Barstow, California-In the summer it is sometimes the hottest place in the USA.
In the beginning I could not see the mystery and magic that was the vast expanse of the desert. I was a child of the darkness. Born and raised in the foggy, rainy valleys of the Pacific Northwest. In the mist I could see a thousand shades of gray, a protective curtain that would provide me with safety.
As a preteen my mother moved me to the prairie and even though it was unending, the fall and winter came with a sky that brought the rain and the snow and a seemingly eternal night. It became a shelter, a place where I found comfort and became who I am. Semis whining down the highway in the blue/black darkness and the R&B radio stations which floated intermittently in the crystal clear night air were companions and friends.
Barstow-Old US 66, circa 1970 I lived down the hill about a half a block off of the old mother road
The pursuit of a teaching career brought me west and one day much to my dismay, I found myself teaching summer school in Barstow, California, halfway between Las Vegas and Los Angeles. Every mile that I traveled beyond Bakersfield I felt my spirits sinking further out of sight. This was not one of my dream destinations but rather one of Dante’s circles of Hell that I had been consigned to ironically for chasing the American dream, a college education and a career. At this point in my life, I was young and petulant. In so many ways I was ignorant, untraveled, and closed off to the possibilities that life invariably sends your way. I had not yet read the writings of Carlos Castaneda, books which expounded on the virtues, the mysteries, and the wonder of the desert and those who inhabited it. Opening to new things would have to come later, I was not yet ready.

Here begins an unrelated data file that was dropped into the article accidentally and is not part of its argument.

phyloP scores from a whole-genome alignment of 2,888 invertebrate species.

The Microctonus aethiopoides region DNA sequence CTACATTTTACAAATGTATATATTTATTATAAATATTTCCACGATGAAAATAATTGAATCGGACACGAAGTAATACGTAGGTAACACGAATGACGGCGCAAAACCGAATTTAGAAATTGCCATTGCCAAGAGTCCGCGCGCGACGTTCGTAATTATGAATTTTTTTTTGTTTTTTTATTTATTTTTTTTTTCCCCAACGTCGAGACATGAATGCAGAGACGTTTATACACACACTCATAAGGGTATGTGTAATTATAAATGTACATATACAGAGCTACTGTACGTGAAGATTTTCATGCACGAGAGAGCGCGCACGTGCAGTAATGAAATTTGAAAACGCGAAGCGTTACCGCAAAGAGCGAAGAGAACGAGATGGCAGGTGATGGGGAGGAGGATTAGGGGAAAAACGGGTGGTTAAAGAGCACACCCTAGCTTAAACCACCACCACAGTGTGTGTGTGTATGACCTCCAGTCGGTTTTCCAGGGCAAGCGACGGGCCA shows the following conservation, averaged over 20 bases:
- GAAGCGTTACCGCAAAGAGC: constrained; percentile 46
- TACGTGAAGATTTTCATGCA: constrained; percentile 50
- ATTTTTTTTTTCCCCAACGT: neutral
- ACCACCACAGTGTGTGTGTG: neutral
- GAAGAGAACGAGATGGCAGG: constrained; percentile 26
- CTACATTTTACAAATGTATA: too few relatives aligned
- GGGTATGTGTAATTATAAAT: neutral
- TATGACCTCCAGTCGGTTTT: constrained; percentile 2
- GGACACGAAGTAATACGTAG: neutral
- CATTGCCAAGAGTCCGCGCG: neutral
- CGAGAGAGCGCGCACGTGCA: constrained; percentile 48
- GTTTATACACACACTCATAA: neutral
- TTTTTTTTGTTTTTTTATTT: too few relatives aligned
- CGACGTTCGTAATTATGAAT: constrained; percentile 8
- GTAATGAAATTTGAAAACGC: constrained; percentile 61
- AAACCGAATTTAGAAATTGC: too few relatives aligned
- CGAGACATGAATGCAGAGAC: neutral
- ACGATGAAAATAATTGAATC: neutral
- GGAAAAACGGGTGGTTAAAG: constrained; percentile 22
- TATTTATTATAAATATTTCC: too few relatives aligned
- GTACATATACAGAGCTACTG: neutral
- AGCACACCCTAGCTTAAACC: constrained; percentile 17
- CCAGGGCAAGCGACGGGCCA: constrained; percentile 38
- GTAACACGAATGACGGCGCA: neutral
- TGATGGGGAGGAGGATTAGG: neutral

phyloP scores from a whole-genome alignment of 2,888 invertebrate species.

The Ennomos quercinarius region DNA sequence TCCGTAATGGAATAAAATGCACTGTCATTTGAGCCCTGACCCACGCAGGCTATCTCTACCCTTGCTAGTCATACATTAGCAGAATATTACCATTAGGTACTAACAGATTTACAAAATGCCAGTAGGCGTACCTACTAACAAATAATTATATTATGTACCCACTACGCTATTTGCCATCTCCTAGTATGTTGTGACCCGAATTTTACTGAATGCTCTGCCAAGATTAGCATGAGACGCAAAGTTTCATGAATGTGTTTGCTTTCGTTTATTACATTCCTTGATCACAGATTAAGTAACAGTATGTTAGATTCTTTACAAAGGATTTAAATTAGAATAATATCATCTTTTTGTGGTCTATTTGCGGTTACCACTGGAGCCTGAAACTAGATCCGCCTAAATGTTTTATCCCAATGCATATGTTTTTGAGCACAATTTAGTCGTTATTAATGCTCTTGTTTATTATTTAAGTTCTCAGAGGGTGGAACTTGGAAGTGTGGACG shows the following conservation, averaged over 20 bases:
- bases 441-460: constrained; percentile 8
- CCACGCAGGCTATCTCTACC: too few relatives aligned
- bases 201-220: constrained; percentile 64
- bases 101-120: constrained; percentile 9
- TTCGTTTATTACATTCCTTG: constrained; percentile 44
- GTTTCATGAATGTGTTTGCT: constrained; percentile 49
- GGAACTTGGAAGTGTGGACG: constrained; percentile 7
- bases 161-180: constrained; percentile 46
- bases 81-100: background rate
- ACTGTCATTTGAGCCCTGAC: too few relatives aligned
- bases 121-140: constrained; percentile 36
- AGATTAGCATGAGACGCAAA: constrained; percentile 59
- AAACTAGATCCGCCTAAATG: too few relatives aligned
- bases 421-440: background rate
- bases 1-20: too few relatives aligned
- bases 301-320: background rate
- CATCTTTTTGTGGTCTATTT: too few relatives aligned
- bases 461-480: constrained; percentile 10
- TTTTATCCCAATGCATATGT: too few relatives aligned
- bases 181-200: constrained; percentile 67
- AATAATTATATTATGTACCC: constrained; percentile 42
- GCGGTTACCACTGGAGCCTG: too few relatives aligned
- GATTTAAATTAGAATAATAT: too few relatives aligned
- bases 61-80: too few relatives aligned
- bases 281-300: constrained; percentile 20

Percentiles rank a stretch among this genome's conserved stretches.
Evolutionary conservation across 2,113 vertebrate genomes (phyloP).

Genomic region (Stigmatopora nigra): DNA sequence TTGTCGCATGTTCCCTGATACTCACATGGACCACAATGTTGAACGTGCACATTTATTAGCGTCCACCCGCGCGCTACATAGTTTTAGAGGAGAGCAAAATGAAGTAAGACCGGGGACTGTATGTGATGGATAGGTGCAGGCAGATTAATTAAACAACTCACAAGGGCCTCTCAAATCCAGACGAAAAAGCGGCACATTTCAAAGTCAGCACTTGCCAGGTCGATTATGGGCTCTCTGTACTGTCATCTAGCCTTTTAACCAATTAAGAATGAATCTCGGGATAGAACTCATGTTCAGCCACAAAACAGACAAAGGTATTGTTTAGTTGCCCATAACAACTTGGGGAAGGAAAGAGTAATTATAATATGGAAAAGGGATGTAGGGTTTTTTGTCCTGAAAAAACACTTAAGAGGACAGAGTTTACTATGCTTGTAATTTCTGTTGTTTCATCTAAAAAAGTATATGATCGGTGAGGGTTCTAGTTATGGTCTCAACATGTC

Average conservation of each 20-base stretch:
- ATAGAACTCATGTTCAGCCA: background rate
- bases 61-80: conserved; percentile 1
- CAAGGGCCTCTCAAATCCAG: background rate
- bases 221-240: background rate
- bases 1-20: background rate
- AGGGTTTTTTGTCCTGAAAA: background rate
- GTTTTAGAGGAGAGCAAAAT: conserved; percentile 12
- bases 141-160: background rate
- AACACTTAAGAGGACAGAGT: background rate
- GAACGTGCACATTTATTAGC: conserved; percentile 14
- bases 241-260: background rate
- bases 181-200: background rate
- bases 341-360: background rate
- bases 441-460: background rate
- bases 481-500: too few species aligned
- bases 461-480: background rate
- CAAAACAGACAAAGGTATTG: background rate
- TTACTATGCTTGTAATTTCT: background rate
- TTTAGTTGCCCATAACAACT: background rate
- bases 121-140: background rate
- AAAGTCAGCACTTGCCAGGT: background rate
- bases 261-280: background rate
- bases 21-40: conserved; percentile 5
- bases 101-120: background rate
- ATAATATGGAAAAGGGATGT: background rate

A typical scene in the Barstow Union Pacific/Santa Fe Railroad switching yard.